Yukon Workers' Compensation Health and Safety Board

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What is an employer responsible for?

As an employer, you are responsible for ensuring your workplace is safe. 

That means your machinery, equipment and processes do not pose a risk to people on the worksite.

You must have adequate techniques and procedures in place and used to prevent or reduce the risk of occupational illnesses and injuries.

You are responsible for providing thorough, job-specific training to your workers.

And if you have hired young workers, we expect you to mentor them – providing detailed instructions about the job and how to do it safely.

You must also ensure your employees are overseen by competent supervisors. You can find out what that means here.

As an employer, you also carry all the responsibilities of a supervisor. You can find out what that means here.

And employers are also workers, with all their responsibilities and obligations. You can find out what that means here.

If there is a serious injury or illness, you must report it immediately.

The employer’s report of injury is here.

If there has been a workplace incident, you must record it, regardless of the severity.

Please keep these records for three years to protect your employee in the event of unforeseen complications and, also, to safeguard your investment in the insurance program. Those records will help your employees get the benefits you paid for.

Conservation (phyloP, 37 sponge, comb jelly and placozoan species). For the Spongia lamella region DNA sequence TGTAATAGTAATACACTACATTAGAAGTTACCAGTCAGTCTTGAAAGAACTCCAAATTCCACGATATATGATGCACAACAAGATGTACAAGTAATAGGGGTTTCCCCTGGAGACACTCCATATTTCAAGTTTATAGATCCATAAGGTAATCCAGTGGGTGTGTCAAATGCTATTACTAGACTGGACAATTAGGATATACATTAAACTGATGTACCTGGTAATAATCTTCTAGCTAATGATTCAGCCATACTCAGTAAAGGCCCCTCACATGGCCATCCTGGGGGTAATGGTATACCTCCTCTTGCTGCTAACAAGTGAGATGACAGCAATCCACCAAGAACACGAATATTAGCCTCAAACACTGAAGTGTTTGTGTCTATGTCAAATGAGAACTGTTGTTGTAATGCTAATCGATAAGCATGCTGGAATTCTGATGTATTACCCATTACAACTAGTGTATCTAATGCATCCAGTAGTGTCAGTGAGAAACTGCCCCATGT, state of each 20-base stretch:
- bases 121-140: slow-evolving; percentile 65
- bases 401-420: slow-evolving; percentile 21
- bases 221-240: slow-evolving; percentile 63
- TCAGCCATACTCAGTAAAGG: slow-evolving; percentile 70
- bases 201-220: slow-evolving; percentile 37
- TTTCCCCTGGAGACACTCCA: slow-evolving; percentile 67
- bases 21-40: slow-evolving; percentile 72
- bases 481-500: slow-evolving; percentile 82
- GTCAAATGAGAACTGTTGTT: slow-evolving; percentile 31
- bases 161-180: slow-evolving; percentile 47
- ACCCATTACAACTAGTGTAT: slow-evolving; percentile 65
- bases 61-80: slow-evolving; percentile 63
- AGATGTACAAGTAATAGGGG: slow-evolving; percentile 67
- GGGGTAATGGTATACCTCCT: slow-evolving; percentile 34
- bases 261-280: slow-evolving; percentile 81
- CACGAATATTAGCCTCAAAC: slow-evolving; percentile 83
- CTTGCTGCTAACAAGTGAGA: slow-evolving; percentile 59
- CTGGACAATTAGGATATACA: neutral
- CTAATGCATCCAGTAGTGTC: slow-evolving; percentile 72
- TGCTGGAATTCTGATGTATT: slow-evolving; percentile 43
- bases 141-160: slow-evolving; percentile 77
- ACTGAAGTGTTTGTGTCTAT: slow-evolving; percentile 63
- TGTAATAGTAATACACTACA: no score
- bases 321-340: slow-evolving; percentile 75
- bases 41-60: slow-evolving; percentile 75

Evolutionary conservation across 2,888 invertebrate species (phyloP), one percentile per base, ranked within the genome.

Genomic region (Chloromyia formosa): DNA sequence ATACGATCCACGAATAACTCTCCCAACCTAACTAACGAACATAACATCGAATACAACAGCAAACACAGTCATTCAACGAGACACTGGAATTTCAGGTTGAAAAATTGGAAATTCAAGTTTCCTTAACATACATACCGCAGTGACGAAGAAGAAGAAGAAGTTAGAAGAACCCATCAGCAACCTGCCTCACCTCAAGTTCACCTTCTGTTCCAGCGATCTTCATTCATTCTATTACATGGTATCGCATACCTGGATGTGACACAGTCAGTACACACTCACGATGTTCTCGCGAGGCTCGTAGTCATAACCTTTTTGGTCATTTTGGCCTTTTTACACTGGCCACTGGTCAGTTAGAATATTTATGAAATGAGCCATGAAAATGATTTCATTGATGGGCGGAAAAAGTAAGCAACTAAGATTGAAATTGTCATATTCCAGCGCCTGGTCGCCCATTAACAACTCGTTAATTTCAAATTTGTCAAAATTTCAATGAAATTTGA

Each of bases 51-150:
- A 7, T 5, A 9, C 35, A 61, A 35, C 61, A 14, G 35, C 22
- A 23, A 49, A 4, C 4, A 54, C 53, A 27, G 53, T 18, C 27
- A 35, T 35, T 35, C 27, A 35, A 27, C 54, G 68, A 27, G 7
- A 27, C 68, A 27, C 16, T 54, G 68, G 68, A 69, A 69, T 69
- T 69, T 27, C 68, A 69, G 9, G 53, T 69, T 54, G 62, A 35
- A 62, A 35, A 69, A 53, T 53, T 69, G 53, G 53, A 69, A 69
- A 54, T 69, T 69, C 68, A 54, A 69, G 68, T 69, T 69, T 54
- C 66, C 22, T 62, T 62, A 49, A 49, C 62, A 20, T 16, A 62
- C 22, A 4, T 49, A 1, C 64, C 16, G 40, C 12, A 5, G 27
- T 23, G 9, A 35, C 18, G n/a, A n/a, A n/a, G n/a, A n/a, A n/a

So to recap, make sure:

  • the workplace is safe;
  • equipment and machinery is well designed and maintained properly;
  • you have safe work procedures in place, and they are followed;
  • workers know about hazards and how to protect themselves;
  • workers know about their rights, responsibilities and duties;
  • you have provided training and supervision;
  • you have adequate first aid on site;
  • injuries are reported and incidents recorded;
  • you support health and safety activities;
  • you document what you have done

To  learn more, here is the Occupational Health and Safety Act.

Here are the regulations.

Here is a Worker’s Guide.

More questions? Contact us:
Phone: (867) 667-5645
Toll-free across Canada: (800) 661-0443